DEPRESSED BY POLITICS? PUT A STAMP ON IT
DEPRESSED BY POLITICS? PUT A STAMP ON IT
Written by Anna Nordberg
When I was around 9 years old, Al D’Amato, the Republican senator from New York, voted against a reproductive rights bill my mother had supported. The following day, she wrote a letter on the personalized stationery she reserved for professional correspondence, not the creamy cards she used for family and friends.
Dear Senator D’Amato,
You did not vote as I wished. I will work to defeat you.
Olivia Schieffelin Nordberg
When she showed it to me, I was astonished, even a little afraid. “Wow, Mom,” I said. “Are you allowed to write that to a senator?” She awed me with her frankness. I was also worried the senator might get mad and try to do something to her.
We were a very polite household, and I had never seen my mother be discourteous to anyone, let alone say she was going to work to defeat them. It sounded so … strong, assertive, a bit unkind.
We received no response from Sen. D’Amato, and he went on to enjoy many more years in the Senate. But to me, as my mother’s daughter, something had changed. I saw it was OK to be forceful when principles were at stake. My mother died when I was a teenager, but that lesson stuck, even if part of me wondered if I had it in me to fight for my beliefs with her toughness.
I guess we’ll find out now. The elevation of Donald Trump to most powerful person in the world — a man who attacked Hillary Clinton in every sexist way possible, whose demonization of outside groups is so textbook authoritarian it’s almost cartoonish — goes against the values I have been taught my whole life to uphold.
To be clear, I accept the results of the election. Accepting election results is what Americans do. But supporting a peaceful transition of power doesn’t mean we should be doormats. We can, and should, speak out against the racist, sexist and anti-Muslim views Trump has clearly, not implicitly, endorsed.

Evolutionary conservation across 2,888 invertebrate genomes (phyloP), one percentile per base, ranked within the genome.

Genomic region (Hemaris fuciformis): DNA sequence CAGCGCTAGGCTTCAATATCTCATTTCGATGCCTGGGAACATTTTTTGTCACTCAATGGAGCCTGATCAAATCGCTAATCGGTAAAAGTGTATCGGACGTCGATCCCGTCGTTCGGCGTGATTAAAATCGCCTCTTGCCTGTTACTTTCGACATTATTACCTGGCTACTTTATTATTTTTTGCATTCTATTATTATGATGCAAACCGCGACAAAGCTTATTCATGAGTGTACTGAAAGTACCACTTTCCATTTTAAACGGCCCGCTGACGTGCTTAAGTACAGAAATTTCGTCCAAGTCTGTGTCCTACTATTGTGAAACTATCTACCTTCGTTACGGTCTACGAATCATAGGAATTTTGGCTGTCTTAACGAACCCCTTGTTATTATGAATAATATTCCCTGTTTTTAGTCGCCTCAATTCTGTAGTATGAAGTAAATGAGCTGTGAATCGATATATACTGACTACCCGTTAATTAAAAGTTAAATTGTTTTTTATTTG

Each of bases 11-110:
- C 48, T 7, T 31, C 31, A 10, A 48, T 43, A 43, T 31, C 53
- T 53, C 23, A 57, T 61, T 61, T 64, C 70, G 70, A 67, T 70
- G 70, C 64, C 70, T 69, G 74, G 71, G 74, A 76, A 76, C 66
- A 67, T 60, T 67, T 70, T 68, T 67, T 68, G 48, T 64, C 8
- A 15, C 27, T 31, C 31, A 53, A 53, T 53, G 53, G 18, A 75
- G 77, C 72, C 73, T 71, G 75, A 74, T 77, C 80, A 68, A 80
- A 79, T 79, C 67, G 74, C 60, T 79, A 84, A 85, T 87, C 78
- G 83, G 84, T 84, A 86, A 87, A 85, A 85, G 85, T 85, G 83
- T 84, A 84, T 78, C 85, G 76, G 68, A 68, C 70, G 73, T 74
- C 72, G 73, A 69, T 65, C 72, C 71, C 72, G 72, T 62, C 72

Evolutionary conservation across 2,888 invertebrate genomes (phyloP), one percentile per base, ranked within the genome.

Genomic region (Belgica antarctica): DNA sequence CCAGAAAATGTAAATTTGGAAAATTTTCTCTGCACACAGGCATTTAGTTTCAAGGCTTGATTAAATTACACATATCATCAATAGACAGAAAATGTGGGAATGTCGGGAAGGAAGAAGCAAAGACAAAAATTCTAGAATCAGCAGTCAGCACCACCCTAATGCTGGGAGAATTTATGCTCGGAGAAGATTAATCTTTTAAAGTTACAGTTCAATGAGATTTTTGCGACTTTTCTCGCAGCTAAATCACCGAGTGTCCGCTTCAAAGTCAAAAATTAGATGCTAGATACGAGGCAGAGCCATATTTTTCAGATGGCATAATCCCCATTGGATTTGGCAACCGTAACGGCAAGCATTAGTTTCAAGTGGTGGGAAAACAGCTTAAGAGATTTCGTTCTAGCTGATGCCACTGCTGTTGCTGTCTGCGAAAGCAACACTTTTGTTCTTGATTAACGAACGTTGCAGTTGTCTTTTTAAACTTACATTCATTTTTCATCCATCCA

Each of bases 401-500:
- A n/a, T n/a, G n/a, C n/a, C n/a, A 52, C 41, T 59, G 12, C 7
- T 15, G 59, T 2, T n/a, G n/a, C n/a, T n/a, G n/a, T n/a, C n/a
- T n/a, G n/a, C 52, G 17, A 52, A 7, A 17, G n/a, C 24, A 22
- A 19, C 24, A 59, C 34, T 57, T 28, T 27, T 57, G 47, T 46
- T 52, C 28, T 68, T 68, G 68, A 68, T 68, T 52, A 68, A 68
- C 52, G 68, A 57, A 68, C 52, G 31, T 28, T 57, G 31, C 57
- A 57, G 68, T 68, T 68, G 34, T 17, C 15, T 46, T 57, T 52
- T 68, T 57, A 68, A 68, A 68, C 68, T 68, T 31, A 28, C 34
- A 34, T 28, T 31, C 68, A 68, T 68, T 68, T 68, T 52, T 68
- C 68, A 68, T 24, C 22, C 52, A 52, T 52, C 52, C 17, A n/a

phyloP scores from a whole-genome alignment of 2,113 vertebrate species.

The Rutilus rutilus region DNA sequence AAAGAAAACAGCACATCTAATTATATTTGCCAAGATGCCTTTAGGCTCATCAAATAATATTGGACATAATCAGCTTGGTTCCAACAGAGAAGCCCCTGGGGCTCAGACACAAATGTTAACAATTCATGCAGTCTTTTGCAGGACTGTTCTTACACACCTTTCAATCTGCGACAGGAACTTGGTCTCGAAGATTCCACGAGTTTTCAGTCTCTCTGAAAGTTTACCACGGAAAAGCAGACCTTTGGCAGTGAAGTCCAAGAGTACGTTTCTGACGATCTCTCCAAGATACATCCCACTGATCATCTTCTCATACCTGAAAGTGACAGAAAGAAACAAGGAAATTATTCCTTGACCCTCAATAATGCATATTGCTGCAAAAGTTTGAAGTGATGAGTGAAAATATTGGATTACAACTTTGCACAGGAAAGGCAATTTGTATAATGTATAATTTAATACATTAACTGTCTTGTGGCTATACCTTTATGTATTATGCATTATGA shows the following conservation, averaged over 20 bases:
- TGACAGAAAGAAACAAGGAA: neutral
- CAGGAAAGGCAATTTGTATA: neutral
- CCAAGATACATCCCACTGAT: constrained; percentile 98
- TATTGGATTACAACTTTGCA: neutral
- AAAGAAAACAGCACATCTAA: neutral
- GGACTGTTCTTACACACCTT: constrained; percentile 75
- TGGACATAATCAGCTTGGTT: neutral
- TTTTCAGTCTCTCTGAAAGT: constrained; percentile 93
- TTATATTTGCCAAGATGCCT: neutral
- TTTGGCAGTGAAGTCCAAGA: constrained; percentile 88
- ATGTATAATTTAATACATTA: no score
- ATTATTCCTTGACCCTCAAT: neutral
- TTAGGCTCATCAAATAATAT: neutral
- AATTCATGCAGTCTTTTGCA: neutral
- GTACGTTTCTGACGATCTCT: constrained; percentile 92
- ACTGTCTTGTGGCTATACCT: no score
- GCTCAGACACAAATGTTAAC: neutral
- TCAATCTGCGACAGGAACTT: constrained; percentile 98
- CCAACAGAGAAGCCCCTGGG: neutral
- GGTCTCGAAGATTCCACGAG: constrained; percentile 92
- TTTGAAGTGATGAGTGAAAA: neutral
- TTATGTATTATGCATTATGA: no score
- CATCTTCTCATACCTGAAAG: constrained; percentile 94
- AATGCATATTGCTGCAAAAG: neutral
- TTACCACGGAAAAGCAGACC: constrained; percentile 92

Already the normalizing of these views has begun. Recently, a male commentator on CNN referred to Trump’s Access Hollywood remarks as “rather vulgar,” perhaps afraid to sound too negative about our president-elect boasting about sexually assaulting women. That’s sort of like calling a dead person “sort of not alive.” Now is not the time for euphemism, especially with hate speech and hate crimes spiking in the wake of Trump’s win.
The Monday night before this election, I spoke at an awards ceremony in New York City in memory of my mother, who spent most of her career in the population sciences, advancing women’s health and reproductive rights. I mentioned an employee evaluation I found in her papers, from 1978, in which her boss banged on and on about her competence and intelligence before he concluded that her relationships with colleagues would improve if she became “less assertive.” She quit that job, I told the audience. But she kept up with the work. “My mom was pregnant with me at the time,” I said. “That’s when I probably got my first dose of her ferocious feminism.”
Tuesday afternoon, jet-lagged and giddy from watching on TV as Hillary cast her historic vote, I boarded a plane back to San Francisco, believing that when I landed we’d be well on our way to electing the first female president of the United States. Then I turned on my phone.
In the cab home from the airport, I called the women in my life — my cousin in Boston, my cousin in San Francisco, my friend who grew up next door to me and whose husband now works in the White House, my friend who lives 10 blocks away from me. Texts and emails poured in from my aunts, my sister-in-law, friends from college now living in L.A. and back East. “What is happening?” I asked, again and again. I cried, a lot.
To me, a woman, the image of Trump defeating a better qualified, more competent woman whom he has called unattractive, shrill and low-stamina, and threatened to lock up in jail, was particularly humiliating. The idea of Hillary having to call this man and congratulate him with grace was almost unbearable.
It’s one of those times — like my first heartbreak, or my wedding, or the births of my son and daughter — that not having my mother by my side really burns. I’d love to have the kind of wide-ranging conversation about feminism that we never got the chance to have. For starters, I’d ask how she picked herself up after reading that sexist claptrap in her employee review. Did she feel weakened by it? Or defiant?
Right now, I feel both. Time to break out the stationery.